Tip Top Australia to Remove 100 Million Plastic Tags From Waste Streams with Recyclable Bread Tags

Tip Top Australia to Remove 100 Million Plastic Tags From Waste Streams with Recyclable Bread Tags

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One of Australia’s largest bread producers is taking steps to ditch its plastic waste. Roughly 100 million plastic bread tags, equal to 35 tonnes, will probably be eradicated from the waste streams of three Australian states as Tip Top continues rolling out its 100% recycled and recyclable cardboard bread bag tags.

The first section of the roll out started in South Australia in November 2020 and this month, plastic-free bread tags will hit grocery store cabinets in Victoria and New South Wales. The Australia-wide rollout of the cardboard tags is deliberate to happen over the following two years.

The firm’s transition to recyclable bread tags is the primary of a collection of packaging improvements to shut the loop on waste– the purpose is for all of Tip Top’s packaging to be 100% recyclable, reusable or compostable by 2025.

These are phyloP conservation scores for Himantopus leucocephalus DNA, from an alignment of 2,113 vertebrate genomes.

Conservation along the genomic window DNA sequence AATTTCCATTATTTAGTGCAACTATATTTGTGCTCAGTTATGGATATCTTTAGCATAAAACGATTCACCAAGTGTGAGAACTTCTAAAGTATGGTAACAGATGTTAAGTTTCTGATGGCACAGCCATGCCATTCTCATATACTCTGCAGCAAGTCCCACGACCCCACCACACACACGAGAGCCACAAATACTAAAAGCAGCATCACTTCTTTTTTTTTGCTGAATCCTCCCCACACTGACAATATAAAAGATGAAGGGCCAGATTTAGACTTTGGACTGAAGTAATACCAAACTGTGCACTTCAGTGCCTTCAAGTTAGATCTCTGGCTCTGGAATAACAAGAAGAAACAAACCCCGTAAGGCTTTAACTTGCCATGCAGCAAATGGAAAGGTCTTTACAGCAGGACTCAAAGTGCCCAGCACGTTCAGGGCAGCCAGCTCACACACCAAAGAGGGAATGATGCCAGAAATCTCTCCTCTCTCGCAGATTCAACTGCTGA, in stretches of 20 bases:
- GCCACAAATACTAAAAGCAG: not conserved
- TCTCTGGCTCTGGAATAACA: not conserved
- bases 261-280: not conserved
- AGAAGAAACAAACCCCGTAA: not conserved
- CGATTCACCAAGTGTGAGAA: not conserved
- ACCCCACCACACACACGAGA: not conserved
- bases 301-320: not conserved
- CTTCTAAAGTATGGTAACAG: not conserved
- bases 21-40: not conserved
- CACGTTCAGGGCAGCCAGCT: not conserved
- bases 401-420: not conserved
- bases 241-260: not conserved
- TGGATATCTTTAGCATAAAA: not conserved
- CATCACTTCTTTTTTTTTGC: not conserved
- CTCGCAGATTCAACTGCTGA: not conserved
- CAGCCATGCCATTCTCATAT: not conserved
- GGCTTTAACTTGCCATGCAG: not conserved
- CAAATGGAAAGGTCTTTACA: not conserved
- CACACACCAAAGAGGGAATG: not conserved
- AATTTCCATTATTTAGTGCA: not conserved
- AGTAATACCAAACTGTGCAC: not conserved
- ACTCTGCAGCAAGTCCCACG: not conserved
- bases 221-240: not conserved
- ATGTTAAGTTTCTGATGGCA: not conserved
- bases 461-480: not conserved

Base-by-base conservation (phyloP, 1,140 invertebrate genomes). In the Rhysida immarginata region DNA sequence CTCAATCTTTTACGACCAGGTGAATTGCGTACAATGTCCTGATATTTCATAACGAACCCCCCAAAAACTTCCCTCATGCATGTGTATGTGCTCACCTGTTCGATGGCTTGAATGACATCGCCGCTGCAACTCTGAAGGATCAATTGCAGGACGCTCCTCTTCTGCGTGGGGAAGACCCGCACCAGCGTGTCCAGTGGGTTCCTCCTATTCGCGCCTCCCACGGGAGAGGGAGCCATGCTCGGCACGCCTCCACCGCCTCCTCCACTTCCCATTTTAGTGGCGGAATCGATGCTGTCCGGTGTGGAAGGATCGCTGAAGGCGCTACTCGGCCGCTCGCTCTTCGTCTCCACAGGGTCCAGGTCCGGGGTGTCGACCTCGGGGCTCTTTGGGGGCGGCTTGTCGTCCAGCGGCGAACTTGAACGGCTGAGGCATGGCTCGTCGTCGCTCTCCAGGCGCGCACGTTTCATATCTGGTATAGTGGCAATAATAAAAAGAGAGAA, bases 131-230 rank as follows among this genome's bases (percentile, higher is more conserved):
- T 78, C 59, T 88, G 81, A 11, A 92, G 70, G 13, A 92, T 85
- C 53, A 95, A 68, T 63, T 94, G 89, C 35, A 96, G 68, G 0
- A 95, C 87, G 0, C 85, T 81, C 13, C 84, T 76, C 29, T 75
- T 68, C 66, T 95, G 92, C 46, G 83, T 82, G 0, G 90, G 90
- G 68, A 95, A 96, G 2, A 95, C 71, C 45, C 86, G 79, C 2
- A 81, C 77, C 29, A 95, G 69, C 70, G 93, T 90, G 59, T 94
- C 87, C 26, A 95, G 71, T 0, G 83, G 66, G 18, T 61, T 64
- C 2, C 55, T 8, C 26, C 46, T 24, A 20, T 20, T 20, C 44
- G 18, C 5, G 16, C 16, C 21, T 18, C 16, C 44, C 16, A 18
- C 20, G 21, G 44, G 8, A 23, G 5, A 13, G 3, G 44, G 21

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“We need to be proactive, reasonably than watch for our prospects to ask us to deal with our waste,” says Graeme Cutler, Director of Sales and CSR Lead at Tip Top ANZ. “And, in the case of working collectively as a nation to get rid of single-use plastics, we need to be a part of the answer, reasonably than a part of the issue.”

According to figures from the federal authorities’s National Plastics Plan which goals to section out “problematic and pointless plastics” by 2025, Aussies devour roughly 3.5 million tonnes of plastics yearly. Australian households are the most important contributors to this waste.
“Small items of plastic akin to bread tags are problematic in recycling and waste streams,” explains Rebecca Gilling, Deputy CEO of Planet Ark, one among Australia’s main not-for-profit environmental organisations. 

“For this motive, Planet Ark is happy to see Tip Top designing out waste by changing plastic bread tags with a round resolution constructed from 100% recycled cardboard. When recycled accurately, the cardboard will probably be used once more, closing the recycling loop and protecting assets in use.” 

While the bread tags might be recycled in kerbside bins, Tip Top recommends tucking the tag securely inside different paper or cardboard merchandise, akin to an envelope or paper bag, for the very best likelihood of being upcycled into a brand new product.

Once the roll-out section has been accomplished, it’s estimated that 400 million items of single-use plastic bread tags will probably be eliminated yearly in Australia and New Zealand.

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